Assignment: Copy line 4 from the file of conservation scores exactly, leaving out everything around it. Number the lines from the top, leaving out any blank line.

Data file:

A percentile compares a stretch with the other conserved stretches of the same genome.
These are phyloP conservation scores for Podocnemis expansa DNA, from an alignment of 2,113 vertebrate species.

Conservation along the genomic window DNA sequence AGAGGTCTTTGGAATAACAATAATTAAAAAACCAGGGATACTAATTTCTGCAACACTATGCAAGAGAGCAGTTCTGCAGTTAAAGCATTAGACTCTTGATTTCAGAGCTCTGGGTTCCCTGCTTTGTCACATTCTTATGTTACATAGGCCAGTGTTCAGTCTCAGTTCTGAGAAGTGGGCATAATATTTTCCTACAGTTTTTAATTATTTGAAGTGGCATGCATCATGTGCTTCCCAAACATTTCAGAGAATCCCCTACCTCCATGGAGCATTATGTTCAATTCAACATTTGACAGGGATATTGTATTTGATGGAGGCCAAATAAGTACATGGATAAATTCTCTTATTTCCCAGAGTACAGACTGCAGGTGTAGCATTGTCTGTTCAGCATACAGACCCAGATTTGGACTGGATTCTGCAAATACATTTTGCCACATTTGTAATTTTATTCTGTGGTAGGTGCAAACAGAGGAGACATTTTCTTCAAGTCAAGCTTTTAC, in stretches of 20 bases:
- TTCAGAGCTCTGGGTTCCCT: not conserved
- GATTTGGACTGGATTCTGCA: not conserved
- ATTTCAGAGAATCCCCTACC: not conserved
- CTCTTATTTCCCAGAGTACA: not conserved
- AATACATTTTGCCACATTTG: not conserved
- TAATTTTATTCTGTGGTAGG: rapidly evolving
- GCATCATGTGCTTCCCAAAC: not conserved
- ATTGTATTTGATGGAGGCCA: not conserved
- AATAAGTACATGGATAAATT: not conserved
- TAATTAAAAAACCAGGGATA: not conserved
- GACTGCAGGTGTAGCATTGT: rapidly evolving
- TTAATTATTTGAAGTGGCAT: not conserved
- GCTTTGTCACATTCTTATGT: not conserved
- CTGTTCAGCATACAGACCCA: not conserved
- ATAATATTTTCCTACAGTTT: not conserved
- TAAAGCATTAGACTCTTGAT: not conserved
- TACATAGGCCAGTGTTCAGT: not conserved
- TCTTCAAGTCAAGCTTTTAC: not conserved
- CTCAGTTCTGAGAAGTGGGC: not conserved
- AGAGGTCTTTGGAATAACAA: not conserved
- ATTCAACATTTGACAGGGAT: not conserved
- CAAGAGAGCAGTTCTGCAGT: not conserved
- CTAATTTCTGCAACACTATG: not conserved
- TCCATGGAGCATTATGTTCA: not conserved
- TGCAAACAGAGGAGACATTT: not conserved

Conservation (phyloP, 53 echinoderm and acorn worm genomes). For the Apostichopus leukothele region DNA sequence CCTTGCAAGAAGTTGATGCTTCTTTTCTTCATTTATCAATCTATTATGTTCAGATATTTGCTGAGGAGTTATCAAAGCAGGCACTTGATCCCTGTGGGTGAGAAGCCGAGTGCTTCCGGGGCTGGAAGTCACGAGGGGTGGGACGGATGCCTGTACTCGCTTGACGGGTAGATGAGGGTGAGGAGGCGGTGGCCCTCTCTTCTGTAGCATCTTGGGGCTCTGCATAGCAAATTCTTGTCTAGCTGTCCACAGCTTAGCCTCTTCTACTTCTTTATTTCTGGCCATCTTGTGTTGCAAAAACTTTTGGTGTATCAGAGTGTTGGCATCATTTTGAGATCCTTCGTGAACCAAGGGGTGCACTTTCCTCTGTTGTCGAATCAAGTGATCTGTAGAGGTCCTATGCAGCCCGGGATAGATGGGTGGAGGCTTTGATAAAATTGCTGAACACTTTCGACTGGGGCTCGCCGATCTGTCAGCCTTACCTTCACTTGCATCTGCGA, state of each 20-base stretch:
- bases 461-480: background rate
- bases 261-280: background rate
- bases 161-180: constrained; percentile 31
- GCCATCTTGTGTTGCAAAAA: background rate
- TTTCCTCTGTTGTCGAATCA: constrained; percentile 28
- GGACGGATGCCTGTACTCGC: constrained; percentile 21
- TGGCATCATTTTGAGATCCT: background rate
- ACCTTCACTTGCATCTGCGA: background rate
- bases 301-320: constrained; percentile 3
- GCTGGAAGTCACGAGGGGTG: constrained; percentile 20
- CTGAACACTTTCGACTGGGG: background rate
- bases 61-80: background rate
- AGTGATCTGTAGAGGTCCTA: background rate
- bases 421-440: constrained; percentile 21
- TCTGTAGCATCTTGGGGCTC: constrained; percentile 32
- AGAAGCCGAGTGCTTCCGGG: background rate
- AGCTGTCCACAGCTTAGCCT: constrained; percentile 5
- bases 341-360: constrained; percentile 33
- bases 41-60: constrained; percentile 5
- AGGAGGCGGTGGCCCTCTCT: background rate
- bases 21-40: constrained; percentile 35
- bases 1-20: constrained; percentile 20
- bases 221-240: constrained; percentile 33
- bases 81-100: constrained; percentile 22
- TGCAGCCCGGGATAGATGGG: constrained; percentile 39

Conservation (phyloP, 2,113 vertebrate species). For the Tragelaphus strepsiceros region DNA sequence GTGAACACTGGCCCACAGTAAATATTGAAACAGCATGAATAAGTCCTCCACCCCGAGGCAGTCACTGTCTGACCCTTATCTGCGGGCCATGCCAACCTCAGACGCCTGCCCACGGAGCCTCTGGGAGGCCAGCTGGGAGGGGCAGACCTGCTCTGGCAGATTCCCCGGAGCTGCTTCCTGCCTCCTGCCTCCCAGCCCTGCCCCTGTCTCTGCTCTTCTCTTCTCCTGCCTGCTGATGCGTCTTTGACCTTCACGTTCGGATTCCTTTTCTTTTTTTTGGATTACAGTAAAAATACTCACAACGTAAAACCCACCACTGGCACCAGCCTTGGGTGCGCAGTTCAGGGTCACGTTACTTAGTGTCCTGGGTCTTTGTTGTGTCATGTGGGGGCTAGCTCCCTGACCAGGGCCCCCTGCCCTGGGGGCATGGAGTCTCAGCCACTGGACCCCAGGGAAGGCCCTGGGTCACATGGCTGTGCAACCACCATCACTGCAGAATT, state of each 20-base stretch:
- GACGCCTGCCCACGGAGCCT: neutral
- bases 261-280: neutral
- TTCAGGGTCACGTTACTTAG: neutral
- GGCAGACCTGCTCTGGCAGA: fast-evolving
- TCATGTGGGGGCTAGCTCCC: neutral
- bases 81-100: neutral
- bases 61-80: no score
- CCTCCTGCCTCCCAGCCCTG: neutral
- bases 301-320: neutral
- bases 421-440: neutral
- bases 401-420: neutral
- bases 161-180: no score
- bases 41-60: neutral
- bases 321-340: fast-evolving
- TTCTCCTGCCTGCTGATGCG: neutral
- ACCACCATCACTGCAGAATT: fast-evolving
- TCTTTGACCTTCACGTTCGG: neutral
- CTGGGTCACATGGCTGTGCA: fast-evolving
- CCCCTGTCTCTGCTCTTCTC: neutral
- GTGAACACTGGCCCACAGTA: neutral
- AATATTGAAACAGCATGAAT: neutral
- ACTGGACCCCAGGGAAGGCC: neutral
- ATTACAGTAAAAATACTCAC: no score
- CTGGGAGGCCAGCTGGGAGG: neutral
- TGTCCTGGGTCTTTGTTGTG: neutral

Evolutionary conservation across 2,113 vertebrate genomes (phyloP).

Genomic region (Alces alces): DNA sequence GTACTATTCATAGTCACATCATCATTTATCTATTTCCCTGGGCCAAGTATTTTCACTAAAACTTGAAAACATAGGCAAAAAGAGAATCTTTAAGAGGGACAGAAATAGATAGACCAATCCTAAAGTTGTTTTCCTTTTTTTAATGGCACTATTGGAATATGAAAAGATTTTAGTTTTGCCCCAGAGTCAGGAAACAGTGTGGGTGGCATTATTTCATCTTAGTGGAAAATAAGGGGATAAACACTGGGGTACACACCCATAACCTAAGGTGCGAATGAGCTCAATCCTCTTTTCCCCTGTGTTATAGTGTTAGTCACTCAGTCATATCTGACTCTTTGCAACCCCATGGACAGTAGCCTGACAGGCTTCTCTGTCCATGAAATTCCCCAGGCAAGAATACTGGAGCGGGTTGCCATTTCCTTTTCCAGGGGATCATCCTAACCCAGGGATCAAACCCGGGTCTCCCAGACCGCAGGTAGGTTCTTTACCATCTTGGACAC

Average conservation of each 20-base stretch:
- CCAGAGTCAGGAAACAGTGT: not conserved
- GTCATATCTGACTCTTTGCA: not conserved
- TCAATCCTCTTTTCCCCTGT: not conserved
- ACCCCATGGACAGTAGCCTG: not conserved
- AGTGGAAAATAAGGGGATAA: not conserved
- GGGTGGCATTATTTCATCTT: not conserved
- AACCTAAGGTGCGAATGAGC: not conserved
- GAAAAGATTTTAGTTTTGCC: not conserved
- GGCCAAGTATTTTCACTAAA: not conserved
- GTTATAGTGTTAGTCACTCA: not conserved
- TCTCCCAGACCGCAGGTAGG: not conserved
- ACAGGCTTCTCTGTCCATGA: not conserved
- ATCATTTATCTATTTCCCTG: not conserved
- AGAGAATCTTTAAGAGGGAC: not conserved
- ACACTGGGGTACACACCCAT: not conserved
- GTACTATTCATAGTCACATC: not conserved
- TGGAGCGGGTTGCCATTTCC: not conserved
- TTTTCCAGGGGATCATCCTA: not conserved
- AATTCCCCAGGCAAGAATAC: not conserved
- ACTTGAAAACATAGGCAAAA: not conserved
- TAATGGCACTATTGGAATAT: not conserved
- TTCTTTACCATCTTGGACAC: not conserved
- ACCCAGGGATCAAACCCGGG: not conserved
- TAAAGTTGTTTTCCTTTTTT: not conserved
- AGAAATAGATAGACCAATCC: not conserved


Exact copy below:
- TTCAGAGCTCTGGGTTCCCT: not conserved